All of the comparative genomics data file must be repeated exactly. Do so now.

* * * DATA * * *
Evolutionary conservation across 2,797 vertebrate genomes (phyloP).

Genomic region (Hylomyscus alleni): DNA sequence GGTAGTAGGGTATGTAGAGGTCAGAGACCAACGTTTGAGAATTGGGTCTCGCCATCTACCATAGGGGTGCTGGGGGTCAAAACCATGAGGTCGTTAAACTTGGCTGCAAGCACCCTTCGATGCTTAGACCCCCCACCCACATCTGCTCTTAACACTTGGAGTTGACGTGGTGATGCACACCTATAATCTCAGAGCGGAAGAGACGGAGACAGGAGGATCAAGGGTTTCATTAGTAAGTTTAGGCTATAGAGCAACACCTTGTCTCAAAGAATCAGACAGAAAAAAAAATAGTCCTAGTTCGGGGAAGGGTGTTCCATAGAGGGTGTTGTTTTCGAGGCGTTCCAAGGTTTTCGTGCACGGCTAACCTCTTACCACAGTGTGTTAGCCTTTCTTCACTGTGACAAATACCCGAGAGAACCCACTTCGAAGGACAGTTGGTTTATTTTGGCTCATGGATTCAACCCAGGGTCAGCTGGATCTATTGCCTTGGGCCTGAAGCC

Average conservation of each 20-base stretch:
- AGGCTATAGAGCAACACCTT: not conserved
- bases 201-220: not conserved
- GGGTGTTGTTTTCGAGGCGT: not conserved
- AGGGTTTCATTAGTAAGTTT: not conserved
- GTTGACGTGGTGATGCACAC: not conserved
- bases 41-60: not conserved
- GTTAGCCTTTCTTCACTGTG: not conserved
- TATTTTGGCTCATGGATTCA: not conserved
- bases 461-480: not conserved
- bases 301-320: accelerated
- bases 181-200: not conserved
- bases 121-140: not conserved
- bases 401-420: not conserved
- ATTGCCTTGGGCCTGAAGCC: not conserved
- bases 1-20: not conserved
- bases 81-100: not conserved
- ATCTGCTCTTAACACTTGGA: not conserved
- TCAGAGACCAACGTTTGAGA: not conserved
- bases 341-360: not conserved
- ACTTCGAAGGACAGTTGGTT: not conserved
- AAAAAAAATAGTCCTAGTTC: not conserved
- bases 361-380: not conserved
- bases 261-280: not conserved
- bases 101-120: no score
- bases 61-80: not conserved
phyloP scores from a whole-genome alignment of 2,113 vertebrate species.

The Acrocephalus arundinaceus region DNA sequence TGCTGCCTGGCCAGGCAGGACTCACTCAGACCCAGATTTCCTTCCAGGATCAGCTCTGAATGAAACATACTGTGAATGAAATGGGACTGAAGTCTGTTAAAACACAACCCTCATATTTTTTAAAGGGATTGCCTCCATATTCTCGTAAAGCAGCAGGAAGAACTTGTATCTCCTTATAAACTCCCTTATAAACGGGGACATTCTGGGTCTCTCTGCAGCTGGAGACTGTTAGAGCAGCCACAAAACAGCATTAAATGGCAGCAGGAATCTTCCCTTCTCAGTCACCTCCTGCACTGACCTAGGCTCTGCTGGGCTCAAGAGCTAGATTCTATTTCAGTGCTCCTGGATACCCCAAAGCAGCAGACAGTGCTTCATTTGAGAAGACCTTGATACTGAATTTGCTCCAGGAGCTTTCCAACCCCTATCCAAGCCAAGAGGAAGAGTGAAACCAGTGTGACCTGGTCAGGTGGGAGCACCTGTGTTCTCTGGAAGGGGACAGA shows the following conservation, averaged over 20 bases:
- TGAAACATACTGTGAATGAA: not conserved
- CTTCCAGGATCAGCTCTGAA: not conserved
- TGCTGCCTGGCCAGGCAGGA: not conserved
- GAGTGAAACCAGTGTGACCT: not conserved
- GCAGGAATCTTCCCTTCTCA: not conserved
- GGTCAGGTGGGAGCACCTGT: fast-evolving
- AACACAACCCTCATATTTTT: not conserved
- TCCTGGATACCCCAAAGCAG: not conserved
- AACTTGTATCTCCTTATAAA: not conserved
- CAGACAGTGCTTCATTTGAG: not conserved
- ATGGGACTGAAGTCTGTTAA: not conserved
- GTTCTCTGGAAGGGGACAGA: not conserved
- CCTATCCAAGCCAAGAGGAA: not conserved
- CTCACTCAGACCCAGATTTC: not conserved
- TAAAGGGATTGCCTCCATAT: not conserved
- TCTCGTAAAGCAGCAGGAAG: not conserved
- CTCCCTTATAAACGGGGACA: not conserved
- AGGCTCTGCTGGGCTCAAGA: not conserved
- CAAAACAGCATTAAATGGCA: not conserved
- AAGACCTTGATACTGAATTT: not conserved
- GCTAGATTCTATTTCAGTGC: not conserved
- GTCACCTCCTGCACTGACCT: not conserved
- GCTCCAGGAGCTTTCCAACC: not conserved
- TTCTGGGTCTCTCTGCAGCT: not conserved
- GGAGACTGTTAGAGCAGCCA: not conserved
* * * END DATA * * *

Evolutionary conservation across 2,797 vertebrate genomes (phyloP).

Genomic region (Hylomyscus alleni): DNA sequence GGTAGTAGGGTATGTAGAGGTCAGAGACCAACGTTTGAGAATTGGGTCTCGCCATCTACCATAGGGGTGCTGGGGGTCAAAACCATGAGGTCGTTAAACTTGGCTGCAAGCACCCTTCGATGCTTAGACCCCCCACCCACATCTGCTCTTAACACTTGGAGTTGACGTGGTGATGCACACCTATAATCTCAGAGCGGAAGAGACGGAGACAGGAGGATCAAGGGTTTCATTAGTAAGTTTAGGCTATAGAGCAACACCTTGTCTCAAAGAATCAGACAGAAAAAAAAATAGTCCTAGTTCGGGGAAGGGTGTTCCATAGAGGGTGTTGTTTTCGAGGCGTTCCAAGGTTTTCGTGCACGGCTAACCTCTTACCACAGTGTGTTAGCCTTTCTTCACTGTGACAAATACCCGAGAGAACCCACTTCGAAGGACAGTTGGTTTATTTTGGCTCATGGATTCAACCCAGGGTCAGCTGGATCTATTGCCTTGGGCCTGAAGCC

Average conservation of each 20-base stretch:
- AGGCTATAGAGCAACACCTT: not conserved
- bases 201-220: not conserved
- GGGTGTTGTTTTCGAGGCGT: not conserved
- AGGGTTTCATTAGTAAGTTT: not conserved
- GTTGACGTGGTGATGCACAC: not conserved
- bases 41-60: not conserved
- GTTAGCCTTTCTTCACTGTG: not conserved
- TATTTTGGCTCATGGATTCA: not conserved
- bases 461-480: not conserved
- bases 301-320: accelerated
- bases 181-200: not conserved
- bases 121-140: not conserved
- bases 401-420: not conserved
- ATTGCCTTGGGCCTGAAGCC: not conserved
- bases 1-20: not conserved
- bases 81-100: not conserved
- ATCTGCTCTTAACACTTGGA: not conserved
- TCAGAGACCAACGTTTGAGA: not conserved
- bases 341-360: not conserved
- ACTTCGAAGGACAGTTGGTT: not conserved
- AAAAAAAATAGTCCTAGTTC: not conserved
- bases 361-380: not conserved
- bases 261-280: not conserved
- bases 101-120: no score
- bases 61-80: not conserved
phyloP scores from a whole-genome alignment of 2,113 vertebrate species.

The Acrocephalus arundinaceus region DNA sequence TGCTGCCTGGCCAGGCAGGACTCACTCAGACCCAGATTTCCTTCCAGGATCAGCTCTGAATGAAACATACTGTGAATGAAATGGGACTGAAGTCTGTTAAAACACAACCCTCATATTTTTTAAAGGGATTGCCTCCATATTCTCGTAAAGCAGCAGGAAGAACTTGTATCTCCTTATAAACTCCCTTATAAACGGGGACATTCTGGGTCTCTCTGCAGCTGGAGACTGTTAGAGCAGCCACAAAACAGCATTAAATGGCAGCAGGAATCTTCCCTTCTCAGTCACCTCCTGCACTGACCTAGGCTCTGCTGGGCTCAAGAGCTAGATTCTATTTCAGTGCTCCTGGATACCCCAAAGCAGCAGACAGTGCTTCATTTGAGAAGACCTTGATACTGAATTTGCTCCAGGAGCTTTCCAACCCCTATCCAAGCCAAGAGGAAGAGTGAAACCAGTGTGACCTGGTCAGGTGGGAGCACCTGTGTTCTCTGGAAGGGGACAGA shows the following conservation, averaged over 20 bases:
- TGAAACATACTGTGAATGAA: not conserved
- CTTCCAGGATCAGCTCTGAA: not conserved
- TGCTGCCTGGCCAGGCAGGA: not conserved
- GAGTGAAACCAGTGTGACCT: not conserved
- GCAGGAATCTTCCCTTCTCA: not conserved
- GGTCAGGTGGGAGCACCTGT: fast-evolving
- AACACAACCCTCATATTTTT: not conserved
- TCCTGGATACCCCAAAGCAG: not conserved
- AACTTGTATCTCCTTATAAA: not conserved
- CAGACAGTGCTTCATTTGAG: not conserved
- ATGGGACTGAAGTCTGTTAA: not conserved
- GTTCTCTGGAAGGGGACAGA: not conserved
- CCTATCCAAGCCAAGAGGAA: not conserved
- CTCACTCAGACCCAGATTTC: not conserved
- TAAAGGGATTGCCTCCATAT: not conserved
- TCTCGTAAAGCAGCAGGAAG: not conserved
- CTCCCTTATAAACGGGGACA: not conserved
- AGGCTCTGCTGGGCTCAAGA: not conserved
- CAAAACAGCATTAAATGGCA: not conserved
- AAGACCTTGATACTGAATTT: not conserved
- GCTAGATTCTATTTCAGTGC: not conserved
- GTCACCTCCTGCACTGACCT: not conserved
- GCTCCAGGAGCTTTCCAACC: not conserved
- TTCTGGGTCTCTCTGCAGCT: not conserved
- GGAGACTGTTAGAGCAGCCA: not conserved